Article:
Understanding Routing in ASP.NET MVC

Posted by: Sumit Maitra , on 6/8/2012, in Category ASP.NET MVC
Views: 249376
Abstract: ASP.NET routing was initially launched as MVC routing to support clean URL semantics for sites built on ASP.NET MVC. However, it was later pushed up in the framework to become a part of ASP.NET core and thus available for WebForms as well. In this article, we look at how routes work and how you can use them in your MVC web application to expose functionality in a transparent and discoverable way.

Before ASP.NET MVC, URLs in web application mapped to physical files at a disk location. So for example if you had a URL ‘hxxp://www.testurl.com/products/Default.aspx’ it simply meant there was a Default.aspx file in a ‘products’ folder at the root of the website. This URL had no other meaning. Any parameters it took was probably passed in the query string making it look like ‘hxxp://www.testurl.com/products/Default.aspx?productid=99’

Note: To avoid hyperlinks in this article, we have renamed http to hxxp. Wherever you see hxxp, please read it as http.

However if we built a MVC site for the same, the URL would probably look like ‘hxxp://www.testurl.com/product/’ and ‘hxxp://www.testurl.com/product/details/99’. By convention (and default) the first URL maps to the ProductController class with an action named Index. The second URL maps to the ProductController class with and action named Details. As we can see, MVC Routing helps abstract URLs away from physical files which by default maps to Controller/Action method pairs by default.

We will now go into details of how this mapping happens and how to modify the defaults. But before that, some best practices!

 

Routing and URL Etiquettes

The concept of clean URLs essentially came down from frameworks like Ruby. Some of the accepted conventions for clean URLs are:

1. Keep URLs clean: For example instead of ‘hxxp://www.testurl.com/products/Default.aspx?productid=99&view=details’ have ‘hxxp://www.testurl.com/product/details/99’

2. Keep URLs discoverable by end-users: Having URL parameters baked into routes makes URLs easier to understand and encourages users to play around and discover available functionality. For example in the above URL ‘hxxp://www.testurl.com/product/details/100’ would mean the product details for product id 100. But guessing numbers is no fun as we will see in the next practice.

3. Avoid Database IDs in URL: In the above examples we have used 100, which is a database id and has no meaning for the end user. But if it were to use ‘hxxp://www.testurl.com/product/details/whole-milk’ our users would probably try out ‘hxxp://www.testurl.com/product/details/butter’ on their own. This make points 1 and 2 even more relevant now.

However if IDs are unavoidable consider adding extra information in the URL like ‘hxxp://www.testurl.com/product/details/dairy-product-99/’

Clean URLs described above have the added advantage of being more ‘search robot’ friendly and thus is good for SEO.

With the - what (is routing) and why (we should have clean URLs) out of the way, let’s looking deeper into how routing works in MVC.

How does the Route Handler work

Quite sometime back I saw a Scott Hanselman presentation on MVC2 where he stopped the execution of sample MVC app on the Controller Action and then walked through the stack trace to show the inner workings of the MVC pipeline. I tried the same for the route handler and ended up with a 1000+ pixels stack trace, part of which is reproduced below. As highlighted below, the first thing that happens in the pipeline during transition from System.Web to System.Web.Mvc is the execution of all registered handlers.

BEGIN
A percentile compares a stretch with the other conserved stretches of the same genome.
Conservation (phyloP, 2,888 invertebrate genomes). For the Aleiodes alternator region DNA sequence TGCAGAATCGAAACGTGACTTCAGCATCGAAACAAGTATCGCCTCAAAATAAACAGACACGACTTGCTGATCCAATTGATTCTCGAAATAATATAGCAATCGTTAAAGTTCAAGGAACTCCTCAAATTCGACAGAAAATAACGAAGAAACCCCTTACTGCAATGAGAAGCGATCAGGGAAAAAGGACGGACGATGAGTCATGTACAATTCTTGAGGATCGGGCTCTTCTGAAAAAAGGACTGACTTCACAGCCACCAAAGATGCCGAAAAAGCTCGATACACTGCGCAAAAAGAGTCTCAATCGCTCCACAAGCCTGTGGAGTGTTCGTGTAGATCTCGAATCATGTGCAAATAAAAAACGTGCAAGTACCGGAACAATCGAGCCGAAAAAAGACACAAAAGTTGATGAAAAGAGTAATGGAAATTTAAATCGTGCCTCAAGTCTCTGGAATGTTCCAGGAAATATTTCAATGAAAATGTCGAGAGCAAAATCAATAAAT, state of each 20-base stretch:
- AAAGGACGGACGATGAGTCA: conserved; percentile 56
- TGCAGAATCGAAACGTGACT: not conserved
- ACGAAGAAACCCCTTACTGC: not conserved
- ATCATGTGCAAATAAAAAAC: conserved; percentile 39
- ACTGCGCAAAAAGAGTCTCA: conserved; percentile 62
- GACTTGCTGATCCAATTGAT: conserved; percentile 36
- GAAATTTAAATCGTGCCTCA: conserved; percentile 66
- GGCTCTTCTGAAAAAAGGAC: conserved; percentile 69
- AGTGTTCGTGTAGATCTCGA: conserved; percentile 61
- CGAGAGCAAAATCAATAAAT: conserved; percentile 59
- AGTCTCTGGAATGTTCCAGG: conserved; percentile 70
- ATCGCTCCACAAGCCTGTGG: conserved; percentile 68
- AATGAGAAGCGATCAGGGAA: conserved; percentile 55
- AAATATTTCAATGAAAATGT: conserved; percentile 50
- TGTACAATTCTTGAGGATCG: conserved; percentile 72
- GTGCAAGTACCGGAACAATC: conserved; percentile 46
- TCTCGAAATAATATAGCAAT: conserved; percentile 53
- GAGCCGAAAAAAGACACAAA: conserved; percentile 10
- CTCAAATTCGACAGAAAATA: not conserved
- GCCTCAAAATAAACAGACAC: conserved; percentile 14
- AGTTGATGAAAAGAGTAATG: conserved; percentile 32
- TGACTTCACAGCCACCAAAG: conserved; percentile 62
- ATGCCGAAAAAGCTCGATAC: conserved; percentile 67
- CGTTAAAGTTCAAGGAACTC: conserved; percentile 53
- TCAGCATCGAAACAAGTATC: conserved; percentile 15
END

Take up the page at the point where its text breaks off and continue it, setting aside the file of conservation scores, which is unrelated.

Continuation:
stack-trace

Fact is the RouteHandler is first to be executed. It follows these steps (not evident from the stack trace)

1. Check if route is static file on disk, if so the resource is served directly

2. If it’s not a static route, check if there is a custom route handler, if so it hands off the request to the custom route handler

3. If there are no custom route handlers it hands over to the default MVC Routing handler. Now that we have reached the route handler let us see how it treats routes

To see the entire pipeline refer to Steve Sanderson’s MVC Pipeline diagram here.

Understanding the default Route declaration

In ASP.NET MVC, by default a couple of routes are defined for you. With the introduction of WebAPI, another additional route is declared for WebAPI controller actions. Let us look at these routes and see what they imply.

default-routes

The Route labeled (1) is named ‘Default’ and it has a url template of type {controller}/{action}/{id}. Note the third parameter, which is an anonymous object with three properties, each of which matches a section in the url template.

The Route labeled (2) is information for MVC Routing to ignore anything that ends with an axd and having additional parameters. The {*pathinfo} is a wildcard for all query params.

Finally the Route Labeled (3) is for WebApi based controllers that derive of ApiController instead of the regular MvcController. Note WebApi routes are adding using the MapHttpRoute method.  Also the route adds an ‘api/’ for every controller present. So even though you may have the ValuesController derive from ApiController and in the same folder as the HomeController, it will still be mapped to hxxp://<root>/api/Values. Here ‘api’ is the static part of a route.

Next we will see how we can add our own custom routes for MvcControllers.

Creating Custom Routes

Now if a user visited ‘hxxp://www.testurl.com/product/edit/1’ it would match the ‘Default’ route defined above and MVC would look for a controller called ProductController with an action Edit that takes an input parameter called id.